Donald Trump's moral cowardice

It's easy to treat Donald TrumpDonald John TrumpTrump nominates Jeffrey Rosen to replace Rosenstein at DOJ McCabe says ‘it’s possible’ Trump is a Russian asset McCabe: Trump ‘undermining the role of law enforcement’ MORE’s presidential campaign more like a circus sideshow than a serious effort. Trump is probably best known for his reality television persona. His presidential website says very little about his positions on the issues, but does boast that "'You're Fired!' is listed as the third greatest television catchphrase of all time." (This makes me wonder what the top two catchphrases are, and whether the people who said them might also make good presidential candidates on the strength of this accomplishment).

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But it's a mistake not to take Trump seriously. Even if his campaign ultimately fizzles out, he is playing with fire by making dangerous statements that could well appeal to people with an interest in taking violent action. Last June, Trump claimed that immigrants from Mexico are rapists and other criminals. Last week, Trump failed to correct a man who made despicable claims about Muslims. A Trump supporter at a town hall event in New Hampshire declared that "we have a problem in this country. It's called Muslims." The man went on to repeat the tired, false claim that President Obama is a Muslim and "not even an American." The level of insanity went up a notch (if that's possible) when the man told Trump that "we have training camps growing where they want to kill us" and demanded to know "when can we get rid of them?"

Parts of this incoherent rant are difficult to decipher. Was the Trump supporter claiming Muslims have set up training camps in the U.S.? Was he asking when we could rid of those camps, or more broadly, when we could expect to get rid of all Muslims? Either way, there are some ugly sentiments bubbling to the surface here, and some clear, outright lies that Trump ought to have corrected. Muslims are not a "problem" in this country. Obama is a U.S. citizen and a Christian — though there would be nothing wrong if he were Muslim. But the fact that his detractors continue to incorrectly describe him as a Muslim is clearly part of an effort to exclude him from the American community — as the questioner made absolutely clear by declaring that Obama is "not even an American."

This man's statements dripped with racism and Islamophobia. It was essential for Trump to correct his errors and denounce his hatred. That's important for at least three reasons. First, Americans need to have accurate information both about the president and about Muslims. False information breeds suspicion and fear. Second, Trump has himself contributed to the phony controversy/conspiracy theories over Obama's background by baselessly suggesting the president might be a Muslim who was born outside the U.S. Third, we know that there are people out there who are willing to take violent action. Last month, two men in Boston beat a homeless man with a metal pipe and urinated on him. Police reported that the men said "Donald Trump was right. All these illegals need to be deported." Trump's initial reaction was to describe the incident as a "shame," but also to explain that "the people that are following me are very passionate. They love this country, they want this country to be great again."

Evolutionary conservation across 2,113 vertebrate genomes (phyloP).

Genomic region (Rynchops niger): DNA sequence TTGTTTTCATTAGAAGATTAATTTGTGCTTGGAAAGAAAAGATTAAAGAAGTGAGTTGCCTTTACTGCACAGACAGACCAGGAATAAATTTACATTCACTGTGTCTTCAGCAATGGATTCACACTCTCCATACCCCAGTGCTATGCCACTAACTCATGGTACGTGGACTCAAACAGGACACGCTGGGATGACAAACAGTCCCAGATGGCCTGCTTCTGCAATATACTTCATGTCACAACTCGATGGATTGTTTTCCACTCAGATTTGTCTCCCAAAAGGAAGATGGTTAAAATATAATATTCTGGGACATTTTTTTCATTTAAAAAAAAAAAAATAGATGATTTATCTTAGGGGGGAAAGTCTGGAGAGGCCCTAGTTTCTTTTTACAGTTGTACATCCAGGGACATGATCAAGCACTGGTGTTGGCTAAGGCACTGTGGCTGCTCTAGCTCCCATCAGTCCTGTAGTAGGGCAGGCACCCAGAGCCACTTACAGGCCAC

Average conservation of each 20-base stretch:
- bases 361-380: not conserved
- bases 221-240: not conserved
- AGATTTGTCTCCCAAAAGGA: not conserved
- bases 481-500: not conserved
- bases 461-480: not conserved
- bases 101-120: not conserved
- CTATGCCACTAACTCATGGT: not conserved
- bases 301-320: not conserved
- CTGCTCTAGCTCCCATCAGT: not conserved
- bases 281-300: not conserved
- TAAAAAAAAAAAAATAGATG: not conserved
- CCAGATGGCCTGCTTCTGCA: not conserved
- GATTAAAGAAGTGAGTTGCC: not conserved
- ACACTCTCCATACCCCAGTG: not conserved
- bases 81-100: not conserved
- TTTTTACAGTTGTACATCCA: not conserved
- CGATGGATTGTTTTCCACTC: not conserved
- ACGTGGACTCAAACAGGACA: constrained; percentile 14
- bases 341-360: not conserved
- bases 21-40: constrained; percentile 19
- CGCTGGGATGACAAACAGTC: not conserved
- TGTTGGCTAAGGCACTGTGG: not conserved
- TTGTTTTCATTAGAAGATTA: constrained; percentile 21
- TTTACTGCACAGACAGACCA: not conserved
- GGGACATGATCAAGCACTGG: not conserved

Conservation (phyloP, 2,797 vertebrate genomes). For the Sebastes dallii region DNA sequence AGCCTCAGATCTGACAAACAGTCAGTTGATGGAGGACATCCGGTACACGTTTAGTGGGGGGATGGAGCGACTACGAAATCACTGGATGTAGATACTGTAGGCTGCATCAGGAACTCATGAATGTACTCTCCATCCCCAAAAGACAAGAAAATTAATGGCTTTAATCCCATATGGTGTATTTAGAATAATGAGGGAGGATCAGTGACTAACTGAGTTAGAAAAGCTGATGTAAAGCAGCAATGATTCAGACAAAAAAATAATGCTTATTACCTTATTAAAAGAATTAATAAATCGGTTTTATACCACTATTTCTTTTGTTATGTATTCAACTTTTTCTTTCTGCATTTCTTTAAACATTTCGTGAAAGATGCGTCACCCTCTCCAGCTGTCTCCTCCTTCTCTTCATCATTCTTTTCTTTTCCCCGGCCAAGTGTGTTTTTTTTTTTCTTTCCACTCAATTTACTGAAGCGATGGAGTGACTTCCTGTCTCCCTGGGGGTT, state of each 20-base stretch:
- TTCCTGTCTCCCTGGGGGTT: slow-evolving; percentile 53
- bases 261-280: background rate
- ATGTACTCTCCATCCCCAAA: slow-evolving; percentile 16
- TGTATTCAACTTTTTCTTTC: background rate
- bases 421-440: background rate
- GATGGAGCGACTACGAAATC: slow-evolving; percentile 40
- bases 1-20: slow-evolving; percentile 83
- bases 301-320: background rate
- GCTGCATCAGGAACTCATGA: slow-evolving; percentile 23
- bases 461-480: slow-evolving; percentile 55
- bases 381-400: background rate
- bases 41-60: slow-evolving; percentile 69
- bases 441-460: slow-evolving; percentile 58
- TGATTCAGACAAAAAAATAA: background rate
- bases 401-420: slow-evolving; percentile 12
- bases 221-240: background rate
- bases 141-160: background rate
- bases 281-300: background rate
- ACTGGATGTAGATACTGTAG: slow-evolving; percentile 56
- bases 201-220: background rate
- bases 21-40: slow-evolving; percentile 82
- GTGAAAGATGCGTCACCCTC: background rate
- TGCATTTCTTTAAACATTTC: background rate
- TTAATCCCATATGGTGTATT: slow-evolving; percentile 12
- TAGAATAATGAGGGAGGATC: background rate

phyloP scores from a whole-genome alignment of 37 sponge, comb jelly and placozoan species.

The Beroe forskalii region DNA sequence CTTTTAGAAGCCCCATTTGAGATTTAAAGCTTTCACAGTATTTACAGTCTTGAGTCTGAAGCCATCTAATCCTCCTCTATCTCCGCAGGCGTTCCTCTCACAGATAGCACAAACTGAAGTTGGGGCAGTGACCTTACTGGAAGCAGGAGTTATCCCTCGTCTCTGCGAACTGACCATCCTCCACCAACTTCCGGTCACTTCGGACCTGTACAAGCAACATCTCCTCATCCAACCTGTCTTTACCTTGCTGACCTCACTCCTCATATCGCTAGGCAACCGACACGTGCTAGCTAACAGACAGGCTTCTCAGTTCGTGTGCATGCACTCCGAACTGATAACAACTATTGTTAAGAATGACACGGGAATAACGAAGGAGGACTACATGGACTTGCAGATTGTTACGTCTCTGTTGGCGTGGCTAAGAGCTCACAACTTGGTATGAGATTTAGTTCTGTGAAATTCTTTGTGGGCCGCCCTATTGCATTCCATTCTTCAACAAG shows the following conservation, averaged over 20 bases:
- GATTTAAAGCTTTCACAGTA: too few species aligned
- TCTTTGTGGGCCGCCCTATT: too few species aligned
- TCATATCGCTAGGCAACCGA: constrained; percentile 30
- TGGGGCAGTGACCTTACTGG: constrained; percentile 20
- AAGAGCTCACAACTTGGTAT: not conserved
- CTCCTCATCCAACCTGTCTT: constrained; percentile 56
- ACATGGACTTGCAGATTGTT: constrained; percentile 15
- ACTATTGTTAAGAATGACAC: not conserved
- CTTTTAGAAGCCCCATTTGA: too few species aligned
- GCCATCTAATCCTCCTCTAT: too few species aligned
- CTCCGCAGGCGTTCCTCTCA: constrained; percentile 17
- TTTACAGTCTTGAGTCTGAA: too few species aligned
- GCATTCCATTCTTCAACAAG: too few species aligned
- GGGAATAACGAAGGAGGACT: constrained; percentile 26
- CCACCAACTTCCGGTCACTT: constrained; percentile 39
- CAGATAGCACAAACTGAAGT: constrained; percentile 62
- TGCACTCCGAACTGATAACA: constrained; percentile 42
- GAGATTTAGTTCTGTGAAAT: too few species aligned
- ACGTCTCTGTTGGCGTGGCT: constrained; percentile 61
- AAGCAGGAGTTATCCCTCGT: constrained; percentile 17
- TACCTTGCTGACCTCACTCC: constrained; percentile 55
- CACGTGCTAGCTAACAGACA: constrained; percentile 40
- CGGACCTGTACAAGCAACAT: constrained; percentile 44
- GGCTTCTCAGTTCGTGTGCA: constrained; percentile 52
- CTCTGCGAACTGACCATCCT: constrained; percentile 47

Trump later tweeted that the "Boston incident is terrible. We need energy and passion, but we must treat each other with respect. I would never condone violence." The time to make that statement was when he was first asked about the Boston incident. His initial remarks about his followers being passionate were disgusting. But let's give him the benefit of the doubt and chalk this up as a beginner's mistake. Trump had another opportunity to stand up for the principle of treating people with respect when the town hall questioner in New Hampshire stoked fears about Muslims in the U.S. But Trump failed to call out the questioner, saying only, "We need this question. This is the first question," and, "We're going to be looking at a lot of different things. You know, a lot of people are saying that and a lot of people are saying that bad things are happening. We're going to be looking at that and many other things."

This is a grotesque moment. Trump's presidential campaign may seem like a campy reality TV show, but something sinister is happening here, and Trump lacks either the awareness or the maturity to understand that and to check the dangerous emotions his campaign is bringing to the surface.

Edelson is an assistant professor of government in American University's School of Public Affairs. He is the author of Emergency Presidential Power: From the Drafting of the Constitution to the War on Terror, published in 2013 by the University of Wisconsin Press. His second book, Power Without Constraint: The Post 9/11 Presidency and National Security, will be published next year by the University of Wisconsin Press.